New York Maps First Strategic Infotech Plan

The Empire State hopes better communication between agencies will make infotech investments more effective

P> Imagine being in charge of more than 35 work groups designed to improve a state's acquisition and management of information technology. It doesn't sound very efficient, but New York's Cameron Thomas swears it's the most effective way to bring about change. However, she admits that they are "an administrative nightmare."


Thomas is one of the authors of New York's year-old procurement legislation and is the administrative director of the Governor's Task Force on Information Resources Management. She has held various financial management positions since she joined the state 14 years ago. She reports to Director of State Operations James Natoli and coordinates the work of the task force.


Improving the state's use of information technology is no easy task. In fact, Thomas often finds herself in the office by 7 a.m. and usually doesn't leave until 7:30 p.m. Yet this high-energy woman definitely likes the challenge of improving state practices.

New York, which some estimates show as having the third largest state information technology budget, recently went through a series of changes to overhaul the state's information technology policies. Thomas discusses these changes with WT.

WT: New York has neither a CIO nor an Information Resources Management Commission. Who has oversight for state IT procurements?

THOMAS: Procurement in New York is a twofold task. The Office of General Services has a Services and Technology unit that is responsible for contracts that state agencies can buy from. Agencies also have the authority to do requests for proposals or invitations for bid for technology or systems improvement.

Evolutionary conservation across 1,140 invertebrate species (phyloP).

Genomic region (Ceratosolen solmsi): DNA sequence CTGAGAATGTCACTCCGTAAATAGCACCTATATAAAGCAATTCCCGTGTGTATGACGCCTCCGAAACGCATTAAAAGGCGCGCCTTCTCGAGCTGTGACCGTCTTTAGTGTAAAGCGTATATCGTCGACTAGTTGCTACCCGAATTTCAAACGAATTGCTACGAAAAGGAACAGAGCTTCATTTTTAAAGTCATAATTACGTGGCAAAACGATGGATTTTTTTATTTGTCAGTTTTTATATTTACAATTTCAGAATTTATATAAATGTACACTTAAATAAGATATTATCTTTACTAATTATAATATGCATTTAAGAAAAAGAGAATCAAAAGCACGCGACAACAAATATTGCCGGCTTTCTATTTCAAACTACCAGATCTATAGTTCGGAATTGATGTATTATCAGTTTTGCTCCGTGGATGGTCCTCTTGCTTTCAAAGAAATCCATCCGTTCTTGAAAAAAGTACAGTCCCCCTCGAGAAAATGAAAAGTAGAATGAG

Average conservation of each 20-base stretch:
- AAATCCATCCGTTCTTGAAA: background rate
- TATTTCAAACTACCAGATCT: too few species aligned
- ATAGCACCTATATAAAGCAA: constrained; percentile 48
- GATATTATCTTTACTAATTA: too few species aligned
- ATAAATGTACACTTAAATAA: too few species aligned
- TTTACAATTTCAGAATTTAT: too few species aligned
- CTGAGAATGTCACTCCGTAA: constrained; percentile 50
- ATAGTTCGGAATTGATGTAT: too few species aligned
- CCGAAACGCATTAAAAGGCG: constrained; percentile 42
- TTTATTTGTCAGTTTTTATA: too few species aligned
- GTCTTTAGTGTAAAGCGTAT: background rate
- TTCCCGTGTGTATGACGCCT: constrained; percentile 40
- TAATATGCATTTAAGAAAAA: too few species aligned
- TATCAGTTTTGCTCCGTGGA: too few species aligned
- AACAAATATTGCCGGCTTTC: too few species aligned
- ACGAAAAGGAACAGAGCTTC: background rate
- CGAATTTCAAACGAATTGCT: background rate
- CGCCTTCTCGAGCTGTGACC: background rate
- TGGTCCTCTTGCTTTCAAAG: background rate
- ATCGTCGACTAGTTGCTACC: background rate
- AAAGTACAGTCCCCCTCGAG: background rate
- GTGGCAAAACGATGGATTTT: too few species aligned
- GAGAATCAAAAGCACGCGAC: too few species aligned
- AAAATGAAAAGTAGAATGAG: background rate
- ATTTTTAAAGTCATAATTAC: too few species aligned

George Pataki is the first governor of New York who wants to develop a statewide technology policy. To do this he has set up a task force on information resources management. It's just over a month old and is made up of a group of IT professionals who are in charge of setting a statewide technology agenda.

WT: How has the state suffered from the lack of a central IT policy?

THOMAS: State agencies have developed very capable internal operations, but have not made that next step toward multiagency initiatives. The task force's role is to draw that out. If one state agency has a real expertise in a given area, we'll help transfer that to another state agency. Likewise, if two agencies are working on an emerging technology, maybe they can do it together.

WT: Do you expect your contracts to decrease as interagency sharing of employees increases?

THOMAS: I'm not sure that the contracts will decrease. I think the contracts will be oriented toward new technology.

How we use consultants has always been an issue. We'll probably continue to use consultants in those areas where we might not have the in-house expertise.

But we'd also like to recognize how far a lot of state agencies have come in some technology areas and make staff available either as a loaned executive or to train others. They could be similar to a SWAT team that helps set up new systems and then returns control when the problem is solved.

WT: What are the task force's primary goals?